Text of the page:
Image credit: Hermann Kaser, used under Creative Commons license.
The other day I took an unidentified, overly vigorous plant sample from my yard to my local garden center to figure out what it was. The staff looked at the leaves, checked out some online references, and made their best guesses as to the identity of this "invader". "It's so hard to tell the difference between a wildflower and a weed", they opined. They couldn't have been more right. Because to all intents and purposes, they are one and the same thing.
It turns out that conservationists, permaculturists and sustainability enthusiasts have been debating this very issue in Australia—looking at whether the "War on Weeds" has led us down the wrong path. A Combative Approach to Weeds
From discussion on "eliminating" weeds without chemicals to rejoicing as weeds struggle with climate change, TreeHugger has seen a fair few examples of humankind's combative approach to tackling weeds. But the Permaculture Research Institute of Australia has a fascinating article entitled Contentious Perspectives on Weeds that suggests we may want to revisit how we look at, tackle, and even talk about the plants we designate as "weeds".
Emotive Language Prevents Objective Analysis
Inspired by a recent panel discussion on the proper role of weeds and weed control in the search for sustainability, Adam Grubb recounts a discussion that goes to the very heart of what true sustainability is all about. First up—quoting researcher and weed expert John Dwyer—he suggests we need to reflect on language and terminology if we are to get any kind of objectivity on the issue:
Dwyer suggested that emotive language reflects and compounds fear and anxiety towards weeds. While he acknowledged many actual cases where this is justified especially in agriculture, he said the language makes it difficult to see scientific, unbiased views on the ecological roles and impacts of exotic species. Terms like 'noxious', 'feral', 'alien', and 'invader' are examples. Facilitator Brendan Roughead in part-jest asked how our perspective might change if we referred to exotic weeds as "new Australians."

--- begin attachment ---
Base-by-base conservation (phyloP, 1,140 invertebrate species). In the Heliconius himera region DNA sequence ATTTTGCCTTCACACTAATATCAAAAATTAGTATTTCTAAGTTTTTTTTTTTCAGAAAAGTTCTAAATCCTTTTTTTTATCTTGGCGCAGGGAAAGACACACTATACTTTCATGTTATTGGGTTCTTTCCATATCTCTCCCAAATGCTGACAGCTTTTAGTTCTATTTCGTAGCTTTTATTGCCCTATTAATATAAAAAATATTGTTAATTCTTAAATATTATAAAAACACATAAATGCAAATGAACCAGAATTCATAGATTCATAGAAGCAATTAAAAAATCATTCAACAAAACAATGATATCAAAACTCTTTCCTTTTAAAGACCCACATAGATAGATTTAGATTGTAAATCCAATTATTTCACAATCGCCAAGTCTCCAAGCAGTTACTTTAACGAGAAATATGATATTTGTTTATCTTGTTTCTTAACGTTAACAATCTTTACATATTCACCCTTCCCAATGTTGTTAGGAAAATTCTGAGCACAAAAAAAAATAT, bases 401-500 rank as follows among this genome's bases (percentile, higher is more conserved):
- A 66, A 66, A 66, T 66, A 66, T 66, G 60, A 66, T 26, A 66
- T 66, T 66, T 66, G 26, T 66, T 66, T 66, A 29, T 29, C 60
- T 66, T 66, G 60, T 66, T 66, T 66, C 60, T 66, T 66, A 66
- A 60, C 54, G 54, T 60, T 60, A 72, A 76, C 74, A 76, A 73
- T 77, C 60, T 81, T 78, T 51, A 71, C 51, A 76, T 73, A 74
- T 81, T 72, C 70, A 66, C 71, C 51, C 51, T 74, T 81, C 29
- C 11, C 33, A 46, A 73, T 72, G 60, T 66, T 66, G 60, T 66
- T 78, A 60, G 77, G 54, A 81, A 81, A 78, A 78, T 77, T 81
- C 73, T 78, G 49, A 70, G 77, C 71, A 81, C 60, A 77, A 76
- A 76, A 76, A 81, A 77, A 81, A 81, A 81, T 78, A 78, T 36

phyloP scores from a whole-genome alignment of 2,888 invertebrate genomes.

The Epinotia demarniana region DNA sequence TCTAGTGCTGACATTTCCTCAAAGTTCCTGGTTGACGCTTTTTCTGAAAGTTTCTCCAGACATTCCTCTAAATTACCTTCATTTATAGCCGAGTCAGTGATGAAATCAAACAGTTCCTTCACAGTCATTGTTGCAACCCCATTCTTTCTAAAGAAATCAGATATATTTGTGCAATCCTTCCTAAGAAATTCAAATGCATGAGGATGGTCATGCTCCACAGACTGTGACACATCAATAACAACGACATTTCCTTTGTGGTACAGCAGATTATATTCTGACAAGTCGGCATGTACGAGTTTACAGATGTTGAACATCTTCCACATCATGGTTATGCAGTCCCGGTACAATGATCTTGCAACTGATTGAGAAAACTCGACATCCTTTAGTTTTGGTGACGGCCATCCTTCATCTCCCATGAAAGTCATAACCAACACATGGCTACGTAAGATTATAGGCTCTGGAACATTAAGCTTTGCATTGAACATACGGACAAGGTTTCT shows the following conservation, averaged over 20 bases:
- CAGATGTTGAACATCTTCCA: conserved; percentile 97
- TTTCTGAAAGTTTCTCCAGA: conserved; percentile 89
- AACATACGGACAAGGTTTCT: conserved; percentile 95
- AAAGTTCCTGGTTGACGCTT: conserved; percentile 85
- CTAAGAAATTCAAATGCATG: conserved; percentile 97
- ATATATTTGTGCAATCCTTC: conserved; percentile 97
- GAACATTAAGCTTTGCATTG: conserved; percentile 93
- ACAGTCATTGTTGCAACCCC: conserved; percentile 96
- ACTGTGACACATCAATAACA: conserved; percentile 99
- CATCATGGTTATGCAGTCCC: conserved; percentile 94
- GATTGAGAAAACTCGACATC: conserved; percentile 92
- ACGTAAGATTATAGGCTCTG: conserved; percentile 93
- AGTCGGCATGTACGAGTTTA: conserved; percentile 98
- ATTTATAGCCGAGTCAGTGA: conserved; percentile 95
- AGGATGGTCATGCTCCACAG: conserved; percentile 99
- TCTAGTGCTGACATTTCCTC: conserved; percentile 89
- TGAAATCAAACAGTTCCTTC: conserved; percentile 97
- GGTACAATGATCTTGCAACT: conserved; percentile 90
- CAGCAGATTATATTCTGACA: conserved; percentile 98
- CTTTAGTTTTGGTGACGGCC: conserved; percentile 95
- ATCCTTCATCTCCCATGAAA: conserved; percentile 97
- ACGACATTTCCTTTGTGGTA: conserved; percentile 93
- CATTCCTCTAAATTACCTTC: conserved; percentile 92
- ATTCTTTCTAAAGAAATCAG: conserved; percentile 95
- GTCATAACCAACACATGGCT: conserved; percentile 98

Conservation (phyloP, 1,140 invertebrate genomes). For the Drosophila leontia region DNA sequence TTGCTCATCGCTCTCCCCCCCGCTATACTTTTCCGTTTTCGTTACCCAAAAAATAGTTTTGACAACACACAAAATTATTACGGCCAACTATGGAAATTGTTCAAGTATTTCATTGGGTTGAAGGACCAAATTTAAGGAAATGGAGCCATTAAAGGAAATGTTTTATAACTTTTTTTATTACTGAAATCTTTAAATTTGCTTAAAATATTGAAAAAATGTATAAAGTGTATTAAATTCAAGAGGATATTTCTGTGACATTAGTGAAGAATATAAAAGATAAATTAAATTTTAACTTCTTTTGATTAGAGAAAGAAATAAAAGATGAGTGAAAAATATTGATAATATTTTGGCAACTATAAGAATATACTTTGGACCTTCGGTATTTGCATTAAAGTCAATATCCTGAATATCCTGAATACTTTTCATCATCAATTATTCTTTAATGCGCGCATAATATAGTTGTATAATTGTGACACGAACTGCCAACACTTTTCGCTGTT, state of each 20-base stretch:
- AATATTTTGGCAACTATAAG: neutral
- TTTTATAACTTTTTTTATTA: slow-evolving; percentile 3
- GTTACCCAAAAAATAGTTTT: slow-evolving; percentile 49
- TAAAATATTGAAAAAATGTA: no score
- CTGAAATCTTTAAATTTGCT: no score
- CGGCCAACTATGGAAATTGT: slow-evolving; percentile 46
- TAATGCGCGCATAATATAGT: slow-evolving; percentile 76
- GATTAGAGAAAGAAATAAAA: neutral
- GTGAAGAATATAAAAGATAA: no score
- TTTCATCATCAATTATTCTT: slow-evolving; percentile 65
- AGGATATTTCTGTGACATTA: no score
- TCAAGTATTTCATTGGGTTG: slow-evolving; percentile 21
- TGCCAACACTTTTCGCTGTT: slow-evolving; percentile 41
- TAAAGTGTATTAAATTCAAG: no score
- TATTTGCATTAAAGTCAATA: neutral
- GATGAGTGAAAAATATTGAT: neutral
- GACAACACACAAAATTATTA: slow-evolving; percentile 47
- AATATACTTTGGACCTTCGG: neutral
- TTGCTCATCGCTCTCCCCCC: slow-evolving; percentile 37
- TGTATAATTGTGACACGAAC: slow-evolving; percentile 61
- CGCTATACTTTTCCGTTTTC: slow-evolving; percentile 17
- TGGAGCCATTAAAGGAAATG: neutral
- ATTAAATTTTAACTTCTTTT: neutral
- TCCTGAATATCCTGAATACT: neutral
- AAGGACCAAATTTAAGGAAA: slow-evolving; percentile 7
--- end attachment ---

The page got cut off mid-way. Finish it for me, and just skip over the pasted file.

Defining What Victory Looks Like
Grubb goes on to recount testimony and arguments from Dr Paul Downey from the University of Canberra who argues that if we do indeed have a "war on weeds", we need to define what our desired outcomes look like. While "elimination" of a particular species is usually seen as the focus, the real goal should be a tangible positive benefit beyond killing for the sake of killing.
Weeds As Useful Pioneer Species?
Next up comes an argument from David Holmgren—co-founder of the permaculture concept who Paula interviewed here—and who has already been both controversial and outspoken in his defense of using designated "weeds" in the quest for sustainable landscapes. His argument is that weeds are adapted to human disturbance, usually appear once an ecosystem is already disrupted by outside influence, and largely play the role of pioneer species that stabilize soils, halts degradation, and open up opportunities for other less vigorous native species to follow in their wake. It's time, argues Homgren, for a more conciliatory approach to biology.
Diverse Perspectives Reflect Conflicting Priorities
From beekeepers talking about the central role weeds play for bee foraging; to artists working to highlight the value of weeds; to conservationists that have to deal with weeds' impact on managed wildlife areas, the panel discussion clearly invited an astoundingly broad range of thoughts on what to do with weeds, and the very nature of what a weed is in the first place.
Perhaps most significant is Grubb's observation that how we view weeds depends very much on our broader objectives when it comes to land management. From the conservation approach, for example, which views human influence—including the introduction of "invasive species" as something to be minimized and avoided wherever possible—to the more collaborative permaculture approach that accepts weeds are "invading" even as we sleep, and we are better off understanding their functions and learning to work with them, there's almost certainly something to be learned from everyone.
But one thing is for sure, the more that we can look beyond simplistic terminology and/or emotive language, the more we can understand the plants around us for their real properties. This should be a prerequisite for figuring out what to do with them.